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The Train of Thought

The Train of Thought

In Season 4, Episode 20 of The Big Bang Theory, the scientists are meeting for their usual cafeteria lunch and the conversation is wandering.

Sheldon says he’s been thinking about someone’s efforts “to make science palatable for the masses.” And Leonard asks, “What about it?”

Sheldon: That’s all. I’ve just been thinking about it . . . . Now I’m thinking about fractal equations . . . . Now I’m thinking about the origin of the phrase Train of Thought . . . . Now I’m thinking about trains.

Free Fall is like writing down your train of thought.
I have set aside short story writing for the moment and I’m coming back to my 100,000 word novel. At least, it’s aiming to be 100,000 words. I’m about one-fifth of the way into it. To get back into the story, I’m using Free Fall.
My writing hero Natalie Goldberg has an exercise on Free Fall in her Writing Down the Bones. (Shambhala Publications Inc., 1986 p.8)
  • Choose the length of time you want to write and commit to it.
  • Keep your hand moving. (In my example that follows, the words that come out are simply there so that my hand Will keep moving.)
  • Don’t cross out.
  • Don’t worry about spelling, grammar, etc.
  • Lose control.
  • Don’t think.
  • Go for the jugular.
Seems easy, right? It’s not, particularly the go for the jugular part. “If something comes up in your writing that is scary or naked, dive right into it. It probably has lots of energy,” Natalie says.
So I begin. I’m putting this piece here for you to see how useless it looks. You may notice I’m talking to a figment of my imagination. You may want to try talking – or listening – to your own figment. Sometimes it’s helpful.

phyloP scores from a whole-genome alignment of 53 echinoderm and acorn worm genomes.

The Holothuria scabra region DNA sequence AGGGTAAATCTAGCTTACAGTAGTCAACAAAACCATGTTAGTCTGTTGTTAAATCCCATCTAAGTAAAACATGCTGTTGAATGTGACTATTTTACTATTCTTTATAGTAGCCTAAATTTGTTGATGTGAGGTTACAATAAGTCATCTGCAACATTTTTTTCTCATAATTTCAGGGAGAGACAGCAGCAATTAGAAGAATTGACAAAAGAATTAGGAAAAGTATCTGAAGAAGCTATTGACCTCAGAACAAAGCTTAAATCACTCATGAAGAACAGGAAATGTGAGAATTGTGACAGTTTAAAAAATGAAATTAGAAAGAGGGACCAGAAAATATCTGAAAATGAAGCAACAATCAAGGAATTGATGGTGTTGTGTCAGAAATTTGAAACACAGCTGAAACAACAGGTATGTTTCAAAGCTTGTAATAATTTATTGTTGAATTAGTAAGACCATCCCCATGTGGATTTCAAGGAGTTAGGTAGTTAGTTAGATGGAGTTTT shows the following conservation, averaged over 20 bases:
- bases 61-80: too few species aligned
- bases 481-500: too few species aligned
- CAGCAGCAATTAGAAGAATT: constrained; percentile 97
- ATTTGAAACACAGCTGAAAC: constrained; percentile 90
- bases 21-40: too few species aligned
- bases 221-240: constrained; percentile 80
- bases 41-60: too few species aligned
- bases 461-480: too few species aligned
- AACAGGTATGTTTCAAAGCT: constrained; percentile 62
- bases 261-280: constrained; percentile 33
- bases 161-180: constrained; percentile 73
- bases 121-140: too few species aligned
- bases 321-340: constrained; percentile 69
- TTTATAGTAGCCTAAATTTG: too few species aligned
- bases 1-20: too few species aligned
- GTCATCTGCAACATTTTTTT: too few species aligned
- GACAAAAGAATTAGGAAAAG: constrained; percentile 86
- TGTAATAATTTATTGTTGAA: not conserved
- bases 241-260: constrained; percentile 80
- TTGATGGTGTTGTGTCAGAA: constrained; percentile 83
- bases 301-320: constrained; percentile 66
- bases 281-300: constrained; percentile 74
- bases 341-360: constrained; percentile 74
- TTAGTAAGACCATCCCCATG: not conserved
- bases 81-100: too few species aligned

fee fiddle foe fumming.

and the list goes on.
I want to stop and go to the net, but this is my one hour of free fall and I have to be here to let my fingers exercise,

here I am exercising my fingers. hop along the keyboard. flying over the keys. fingers do not fly. dismembered body parts. fingers can fly over a keyboard. that’s just a metaphor. what’s wrong with metaphors.

nothing works
you works.

gabe: why are you here?
s: don’t have anywhere else to be, and this is the closest I could come to writing.
gabe: but you still have a critic on your shoulder
s: I know
gabe: why don’t you ask them to leave?

s: them. used as singular so that you don’t need to say her or him.

I love pronouns. no I don’t.
a long time ago and a faraway place. Nora Roberts writing vampire stuff. me writing nothing.
I can write but I do not.

need to plug in kettle, but will delay that because mostly I want to stop moving my fingers. hopping along the keyboard. do fingers hop? they don’t fly so maybe they could hop.

hop hippo hop along Cassidy

Africa with Mary, wandering around that swamp, hearing a noise and just running like crazy. like a hippo or a lion was chasing us. and fear. we didn’t look back, we ran, and then there was nothing.

I am not brave.

I have a messy office.

Christmas at Puddleford, Magnavilla.
with the potato satellites. coat hanger in potato, stick in evergreen branches.

glitter. tinsel on the evergreen and some red things stuck in there so it looked pretty.

the teacher’s desk raised above the level of the classroom. that was the stage. I think they had curtains.